Dear Denver, How can I make the most of a beautiful Sunday afternoon in town?

Photo of building with cloud reflections.I’ll admit, there was a time when I loved getting shitfaced on a Sunday.  The sun would be shining, and instead of doing anything remotely outdoorsy, I would just want to get drunk with my closest pals.  The imbibing would start during brunch, and then while hopped up on mimosas, we would move to a second location (with a patio of course).  At that point we would start texting anyone who wasn’t there, calling them names until they would arrive, bringing with them another reason to stay out for at least another round.

The next thing you knew, it was dark, many a cigarette had been bummed, charades had been played, peeps were feeling overly generous with their bar tabs, ex-boyfriends had been texted, tears had been spilled and it was time to go home. Ah, Sunday Funday.  Not that I don’t miss elements of it, but I am at the age that if I carried on with that ritual, I would most definitely get fired.  So now what?  Here are some things to do when that Colorado sun is shining, and you don’t necessarily want to get black-out by 6pm (or climb three 14ers and then go running).

Rediscover the Baker neighborhood:  Anymore when I find myself in Baker, there seems to be some new shop/gallery/restaurant/bar/business that has just opened up.  You could honestly spend an entire morning/afternoon down here, and still not see everything there is to see.  Here is just a sampling of destinations, which merely scratch the surface:  Browse new and used books at Mutiny Information Cafe, Fahrenheit Books, and the Broadway Book Mall.  Find the best recycled wares in Buffalo ExchangeGoodwill, and Boss Vintage.  Buy a plant, a gem, an antique, or some jewelry in the nature-inspired Ironwood.    Stock up on your hipster art supplies at Fancy Tiger Crafts.  Need some caffeine?  Pop into Happy Coffee for a latte and a smile.  Hungry?  Try the “hangover brunch” at Sputnik, or some handmade, natural ice-cream at Sweet Action Ice-Cream, a giant slice of pizza at Fat Sully’s, or some quesos and chips at Illegal Pete’s South Broadway.  Thirsty?  Grab a brew at Denver’s only heavy-metal brewery, TRVE, a fancy schmancy cocktail amongst the trees at Beatrice & Woodsley, or a vacation-inspired drink at Adrift.  Tired from walking and craving some AC?  Pop into the Mayan Theatre to kick back in this historic theater to watch an indie flick and sip on a cold one.

City Park Jazz:  If you have lived in Denver for at least seven days during the summer, then you know about City Park Jazz or  “jazz in the park”.   City Park Jazz is a great weekend culmination of dogs, babies, adults, brie, blankets, port-o-potties, hand sanitizer, vino and more recently, food trucks.  Although I don’t know if I’ve ever actually heard the jazz (I thought I did once, but it turned out to be someone’s iPod from a neighboring blanket), it’s still a great way to end your weekend with friends, families and canines.Photo of an outline of a rabbit stenciled on a building.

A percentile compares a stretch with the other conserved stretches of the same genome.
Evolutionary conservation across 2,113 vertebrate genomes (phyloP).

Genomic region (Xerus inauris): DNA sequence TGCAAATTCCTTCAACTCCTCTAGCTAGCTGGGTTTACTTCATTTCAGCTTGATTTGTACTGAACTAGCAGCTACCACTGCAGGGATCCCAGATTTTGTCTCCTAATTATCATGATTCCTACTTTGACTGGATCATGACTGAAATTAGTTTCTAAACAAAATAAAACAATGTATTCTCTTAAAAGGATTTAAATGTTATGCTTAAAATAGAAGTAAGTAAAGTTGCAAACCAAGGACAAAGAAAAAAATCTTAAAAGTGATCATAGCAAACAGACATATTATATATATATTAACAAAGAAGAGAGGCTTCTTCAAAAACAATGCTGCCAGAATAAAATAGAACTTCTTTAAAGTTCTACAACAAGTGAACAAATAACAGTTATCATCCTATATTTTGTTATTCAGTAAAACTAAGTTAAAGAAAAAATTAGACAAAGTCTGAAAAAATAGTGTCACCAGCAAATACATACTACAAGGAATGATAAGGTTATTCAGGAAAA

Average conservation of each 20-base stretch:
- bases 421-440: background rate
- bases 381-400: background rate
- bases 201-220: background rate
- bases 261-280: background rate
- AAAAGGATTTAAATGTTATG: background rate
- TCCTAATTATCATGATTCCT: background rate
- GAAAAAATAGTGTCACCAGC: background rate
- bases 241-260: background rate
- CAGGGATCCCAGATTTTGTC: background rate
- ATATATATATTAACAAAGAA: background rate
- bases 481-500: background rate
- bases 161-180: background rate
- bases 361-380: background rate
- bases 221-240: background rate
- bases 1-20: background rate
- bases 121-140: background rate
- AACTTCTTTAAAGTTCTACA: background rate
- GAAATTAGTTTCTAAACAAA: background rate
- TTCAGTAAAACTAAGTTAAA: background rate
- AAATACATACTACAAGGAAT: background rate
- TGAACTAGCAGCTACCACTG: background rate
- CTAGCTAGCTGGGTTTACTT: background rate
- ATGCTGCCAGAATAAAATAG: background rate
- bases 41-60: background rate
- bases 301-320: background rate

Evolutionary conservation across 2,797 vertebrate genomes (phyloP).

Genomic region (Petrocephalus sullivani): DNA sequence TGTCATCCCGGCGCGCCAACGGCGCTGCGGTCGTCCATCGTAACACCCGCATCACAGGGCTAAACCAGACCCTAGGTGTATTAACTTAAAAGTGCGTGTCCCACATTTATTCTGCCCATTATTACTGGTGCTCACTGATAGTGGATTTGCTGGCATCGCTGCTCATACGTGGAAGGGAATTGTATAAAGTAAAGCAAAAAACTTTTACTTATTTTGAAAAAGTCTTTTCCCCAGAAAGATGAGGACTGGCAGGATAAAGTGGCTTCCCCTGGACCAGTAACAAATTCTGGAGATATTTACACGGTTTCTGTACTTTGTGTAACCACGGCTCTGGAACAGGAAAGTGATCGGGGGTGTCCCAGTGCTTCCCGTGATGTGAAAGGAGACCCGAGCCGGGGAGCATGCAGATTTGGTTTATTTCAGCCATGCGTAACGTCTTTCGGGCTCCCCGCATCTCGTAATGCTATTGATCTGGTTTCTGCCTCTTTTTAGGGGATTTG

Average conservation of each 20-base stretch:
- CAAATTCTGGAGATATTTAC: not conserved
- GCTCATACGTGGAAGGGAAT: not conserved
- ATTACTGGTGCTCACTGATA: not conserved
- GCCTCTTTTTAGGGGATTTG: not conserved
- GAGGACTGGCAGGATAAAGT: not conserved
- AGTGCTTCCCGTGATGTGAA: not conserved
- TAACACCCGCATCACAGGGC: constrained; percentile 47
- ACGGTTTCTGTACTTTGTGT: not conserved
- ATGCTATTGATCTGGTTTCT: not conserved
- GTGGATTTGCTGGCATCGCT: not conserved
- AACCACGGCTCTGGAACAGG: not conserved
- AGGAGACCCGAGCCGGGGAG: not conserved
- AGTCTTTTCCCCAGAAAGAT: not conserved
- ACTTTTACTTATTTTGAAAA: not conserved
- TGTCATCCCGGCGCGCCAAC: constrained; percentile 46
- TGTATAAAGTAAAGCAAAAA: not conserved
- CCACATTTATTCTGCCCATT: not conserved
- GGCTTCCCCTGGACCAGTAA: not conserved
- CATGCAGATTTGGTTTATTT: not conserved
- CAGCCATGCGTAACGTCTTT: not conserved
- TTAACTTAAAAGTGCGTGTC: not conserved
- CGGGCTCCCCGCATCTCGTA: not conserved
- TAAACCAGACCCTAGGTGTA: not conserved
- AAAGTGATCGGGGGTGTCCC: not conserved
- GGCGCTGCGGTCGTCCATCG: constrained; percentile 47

B-Cycle:  Although it seems fairly simple at first glance, there is something about B-cycle that can be deceiving.  First of all, as their website states, “Denver B-cycle is a city-wide public bike sharing system for short trips.  B-cycle is not a bike rental – users who keep a bike out longer than 30 minutes will be charged additional fees.”  If you’ve ever used B-cycle without knowing all of the facts, then you have probably been burned by B-cycle.  So how the eff does it work?  Again, “Denver B-cycle charges a membership fee to gain access to the system plus additional charges for any trip lasting longer than 30 minutes.”  You can peep those prices here.  Although this may seem like a pain in the arse, the good news is that there have been a ton of B-cycle stations popping up all over the city, so keeping your trip under 30 minutes is easy.  If you are trying to return a bike but there are no available docks at a station, you can visit the B-Cycle website, or use their iPhone /Android app  to locate available docks at nearby locations. And according to their site, you also get 15 free extra minutes to return the bike to an open station without incurring additional fees.  Another thing to keep in mind however is that just like Cinderella, bikes are on lockdown after midnight.

Farmers Markets:  Denver is lucky enough to have a plethora of outdoor farmers markets where you can pick-up local produce, buy some baked goods, eat some brunch, drink a mimosa and listen to your best friend’s dad’s band play.

Picnic in the park:  The City and County of Denver provides over 200 city parks, over 100 miles of trails, and 11 dog parks.  Get your picnic on, son!  Two of my favorites are Cheesman and Confluence Park.

Anderson Outdoor Pool:  This Wheatridge pool definitely caters to kids, but you can still show up without one and not feel awkward (unlike the time I ended up at Stapleton’s Puddle Jumper pool and was the only one there without a toddler.  As a compromise, I hate half of a PB&J and peed in the pool while wearing a sun hat.)  Anderson pool offers up shade, a diving board, a large water slide, BBQ grills, an abundance of lounge chairs, a snack bar and a picnic area for maxing and relaxing on the lord’s day.  Open May 25, 2013 – August 15, 2013 from 10:30am – 6:30pm seven days a week.  $6.50 for adults.Photo of public art in Denver, CO.